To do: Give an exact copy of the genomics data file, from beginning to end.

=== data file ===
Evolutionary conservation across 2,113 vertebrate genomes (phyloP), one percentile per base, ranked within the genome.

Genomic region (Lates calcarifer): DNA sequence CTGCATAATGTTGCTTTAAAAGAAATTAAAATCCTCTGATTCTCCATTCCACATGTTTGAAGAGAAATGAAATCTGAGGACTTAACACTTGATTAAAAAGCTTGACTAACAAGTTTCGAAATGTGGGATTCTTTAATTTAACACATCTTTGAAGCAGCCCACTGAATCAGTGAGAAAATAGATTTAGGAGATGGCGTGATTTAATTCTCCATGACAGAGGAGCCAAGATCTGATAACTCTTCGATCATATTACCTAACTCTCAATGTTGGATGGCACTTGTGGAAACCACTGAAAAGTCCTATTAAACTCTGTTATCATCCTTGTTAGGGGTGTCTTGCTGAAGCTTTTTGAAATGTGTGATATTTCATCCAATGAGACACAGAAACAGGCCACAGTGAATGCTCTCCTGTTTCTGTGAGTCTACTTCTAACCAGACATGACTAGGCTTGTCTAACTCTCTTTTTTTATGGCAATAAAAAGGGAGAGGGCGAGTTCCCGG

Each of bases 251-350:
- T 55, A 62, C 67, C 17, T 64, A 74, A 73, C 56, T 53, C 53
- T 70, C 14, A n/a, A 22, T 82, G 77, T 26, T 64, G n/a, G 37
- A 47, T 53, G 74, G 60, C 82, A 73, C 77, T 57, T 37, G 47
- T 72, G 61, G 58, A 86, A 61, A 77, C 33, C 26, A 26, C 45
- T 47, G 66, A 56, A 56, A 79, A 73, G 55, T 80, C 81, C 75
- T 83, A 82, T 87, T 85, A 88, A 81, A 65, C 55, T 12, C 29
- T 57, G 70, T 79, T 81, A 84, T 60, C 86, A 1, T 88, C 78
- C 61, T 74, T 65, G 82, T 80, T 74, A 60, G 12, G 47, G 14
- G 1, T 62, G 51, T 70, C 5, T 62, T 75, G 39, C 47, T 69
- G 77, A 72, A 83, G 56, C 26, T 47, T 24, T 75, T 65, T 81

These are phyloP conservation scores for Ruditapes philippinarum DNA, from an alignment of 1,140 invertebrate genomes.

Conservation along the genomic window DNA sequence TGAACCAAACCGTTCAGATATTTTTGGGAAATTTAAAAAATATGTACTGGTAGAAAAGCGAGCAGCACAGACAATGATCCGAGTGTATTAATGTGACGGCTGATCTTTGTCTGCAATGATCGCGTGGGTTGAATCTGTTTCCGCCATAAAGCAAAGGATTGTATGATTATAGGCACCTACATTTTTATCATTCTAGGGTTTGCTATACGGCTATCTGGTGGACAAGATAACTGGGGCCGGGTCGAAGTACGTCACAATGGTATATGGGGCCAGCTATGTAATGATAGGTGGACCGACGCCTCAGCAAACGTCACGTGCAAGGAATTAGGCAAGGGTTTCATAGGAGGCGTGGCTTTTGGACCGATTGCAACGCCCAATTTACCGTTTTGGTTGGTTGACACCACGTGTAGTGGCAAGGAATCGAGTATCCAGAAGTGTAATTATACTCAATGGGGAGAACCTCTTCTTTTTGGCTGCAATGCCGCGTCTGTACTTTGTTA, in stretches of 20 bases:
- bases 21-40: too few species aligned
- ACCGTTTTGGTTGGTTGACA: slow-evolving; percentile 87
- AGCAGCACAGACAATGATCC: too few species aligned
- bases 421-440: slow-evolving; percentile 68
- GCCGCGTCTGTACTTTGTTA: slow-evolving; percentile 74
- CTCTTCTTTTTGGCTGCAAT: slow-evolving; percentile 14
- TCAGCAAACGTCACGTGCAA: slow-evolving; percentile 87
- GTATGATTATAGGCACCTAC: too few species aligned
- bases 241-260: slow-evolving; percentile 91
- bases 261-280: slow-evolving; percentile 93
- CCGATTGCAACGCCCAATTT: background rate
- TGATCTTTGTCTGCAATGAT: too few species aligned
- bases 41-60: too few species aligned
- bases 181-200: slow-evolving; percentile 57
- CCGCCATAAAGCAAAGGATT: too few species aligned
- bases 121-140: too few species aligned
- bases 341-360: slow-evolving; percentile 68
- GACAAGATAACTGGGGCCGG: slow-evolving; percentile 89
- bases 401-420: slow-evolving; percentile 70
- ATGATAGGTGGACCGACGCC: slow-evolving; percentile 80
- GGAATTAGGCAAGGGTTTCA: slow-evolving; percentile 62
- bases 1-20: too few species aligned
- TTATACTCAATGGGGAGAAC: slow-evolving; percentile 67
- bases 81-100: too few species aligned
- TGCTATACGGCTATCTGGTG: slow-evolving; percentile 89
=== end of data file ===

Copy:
Evolutionary conservation across 2,113 vertebrate genomes (phyloP), one percentile per base, ranked within the genome.

Genomic region (Lates calcarifer): DNA sequence CTGCATAATGTTGCTTTAAAAGAAATTAAAATCCTCTGATTCTCCATTCCACATGTTTGAAGAGAAATGAAATCTGAGGACTTAACACTTGATTAAAAAGCTTGACTAACAAGTTTCGAAATGTGGGATTCTTTAATTTAACACATCTTTGAAGCAGCCCACTGAATCAGTGAGAAAATAGATTTAGGAGATGGCGTGATTTAATTCTCCATGACAGAGGAGCCAAGATCTGATAACTCTTCGATCATATTACCTAACTCTCAATGTTGGATGGCACTTGTGGAAACCACTGAAAAGTCCTATTAAACTCTGTTATCATCCTTGTTAGGGGTGTCTTGCTGAAGCTTTTTGAAATGTGTGATATTTCATCCAATGAGACACAGAAACAGGCCACAGTGAATGCTCTCCTGTTTCTGTGAGTCTACTTCTAACCAGACATGACTAGGCTTGTCTAACTCTCTTTTTTTATGGCAATAAAAAGGGAGAGGGCGAGTTCCCGG

Each of bases 251-350:
- T 55, A 62, C 67, C 17, T 64, A 74, A 73, C 56, T 53, C 53
- T 70, C 14, A n/a, A 22, T 82, G 77, T 26, T 64, G n/a, G 37
- A 47, T 53, G 74, G 60, C 82, A 73, C 77, T 57, T 37, G 47
- T 72, G 61, G 58, A 86, A 61, A 77, C 33, C 26, A 26, C 45
- T 47, G 66, A 56, A 56, A 79, A 73, G 55, T 80, C 81, C 75
- T 83, A 82, T 87, T 85, A 88, A 81, A 65, C 55, T 12, C 29
- T 57, G 70, T 79, T 81, A 84, T 60, C 86, A 1, T 88, C 78
- C 61, T 74, T 65, G 82, T 80, T 74, A 60, G 12, G 47, G 14
- G 1, T 62, G 51, T 70, C 5, T 62, T 75, G 39, C 47, T 69
- G 77, A 72, A 83, G 56, C 26, T 47, T 24, T 75, T 65, T 81

These are phyloP conservation scores for Ruditapes philippinarum DNA, from an alignment of 1,140 invertebrate genomes.

Conservation along the genomic window DNA sequence TGAACCAAACCGTTCAGATATTTTTGGGAAATTTAAAAAATATGTACTGGTAGAAAAGCGAGCAGCACAGACAATGATCCGAGTGTATTAATGTGACGGCTGATCTTTGTCTGCAATGATCGCGTGGGTTGAATCTGTTTCCGCCATAAAGCAAAGGATTGTATGATTATAGGCACCTACATTTTTATCATTCTAGGGTTTGCTATACGGCTATCTGGTGGACAAGATAACTGGGGCCGGGTCGAAGTACGTCACAATGGTATATGGGGCCAGCTATGTAATGATAGGTGGACCGACGCCTCAGCAAACGTCACGTGCAAGGAATTAGGCAAGGGTTTCATAGGAGGCGTGGCTTTTGGACCGATTGCAACGCCCAATTTACCGTTTTGGTTGGTTGACACCACGTGTAGTGGCAAGGAATCGAGTATCCAGAAGTGTAATTATACTCAATGGGGAGAACCTCTTCTTTTTGGCTGCAATGCCGCGTCTGTACTTTGTTA, in stretches of 20 bases:
- bases 21-40: too few species aligned
- ACCGTTTTGGTTGGTTGACA: slow-evolving; percentile 87
- AGCAGCACAGACAATGATCC: too few species aligned
- bases 421-440: slow-evolving; percentile 68
- GCCGCGTCTGTACTTTGTTA: slow-evolving; percentile 74
- CTCTTCTTTTTGGCTGCAAT: slow-evolving; percentile 14
- TCAGCAAACGTCACGTGCAA: slow-evolving; percentile 87
- GTATGATTATAGGCACCTAC: too few species aligned
- bases 241-260: slow-evolving; percentile 91
- bases 261-280: slow-evolving; percentile 93
- CCGATTGCAACGCCCAATTT: background rate
- TGATCTTTGTCTGCAATGAT: too few species aligned
- bases 41-60: too few species aligned
- bases 181-200: slow-evolving; percentile 57
- CCGCCATAAAGCAAAGGATT: too few species aligned
- bases 121-140: too few species aligned
- bases 341-360: slow-evolving; percentile 68
- GACAAGATAACTGGGGCCGG: slow-evolving; percentile 89
- bases 401-420: slow-evolving; percentile 70
- ATGATAGGTGGACCGACGCC: slow-evolving; percentile 80
- GGAATTAGGCAAGGGTTTCA: slow-evolving; percentile 62
- bases 1-20: too few species aligned
- TTATACTCAATGGGGAGAAC: slow-evolving; percentile 67
- bases 81-100: too few species aligned
- TGCTATACGGCTATCTGGTG: slow-evolving; percentile 89